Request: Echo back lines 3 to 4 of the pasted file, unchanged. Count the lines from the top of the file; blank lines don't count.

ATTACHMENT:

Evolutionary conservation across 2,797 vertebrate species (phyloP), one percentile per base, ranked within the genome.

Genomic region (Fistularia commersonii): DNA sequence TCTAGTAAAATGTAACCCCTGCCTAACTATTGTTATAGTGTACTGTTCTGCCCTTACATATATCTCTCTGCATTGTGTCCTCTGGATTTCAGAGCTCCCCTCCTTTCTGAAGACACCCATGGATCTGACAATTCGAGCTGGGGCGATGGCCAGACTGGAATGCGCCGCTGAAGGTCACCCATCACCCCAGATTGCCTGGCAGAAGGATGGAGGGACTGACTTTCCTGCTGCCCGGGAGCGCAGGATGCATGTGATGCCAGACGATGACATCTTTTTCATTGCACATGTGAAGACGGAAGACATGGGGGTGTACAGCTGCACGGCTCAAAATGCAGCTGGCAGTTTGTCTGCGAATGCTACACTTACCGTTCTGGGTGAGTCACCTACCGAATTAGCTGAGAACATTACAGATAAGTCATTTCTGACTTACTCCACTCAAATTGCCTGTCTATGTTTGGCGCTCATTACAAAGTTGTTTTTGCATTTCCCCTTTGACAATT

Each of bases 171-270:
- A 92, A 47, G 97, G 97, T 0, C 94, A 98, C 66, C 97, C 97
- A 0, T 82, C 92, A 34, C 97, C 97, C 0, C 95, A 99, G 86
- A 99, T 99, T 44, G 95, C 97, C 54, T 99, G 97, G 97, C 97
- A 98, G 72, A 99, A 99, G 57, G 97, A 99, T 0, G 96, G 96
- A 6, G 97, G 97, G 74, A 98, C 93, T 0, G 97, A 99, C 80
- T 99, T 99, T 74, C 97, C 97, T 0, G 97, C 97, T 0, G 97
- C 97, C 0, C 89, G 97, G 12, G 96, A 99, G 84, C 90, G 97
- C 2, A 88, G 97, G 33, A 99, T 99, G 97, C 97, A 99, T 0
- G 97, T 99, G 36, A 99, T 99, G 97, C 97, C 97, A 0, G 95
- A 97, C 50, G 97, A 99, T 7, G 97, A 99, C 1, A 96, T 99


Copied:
Each of bases 171-270:
- A 92, A 47, G 97, G 97, T 0, C 94, A 98, C 66, C 97, C 97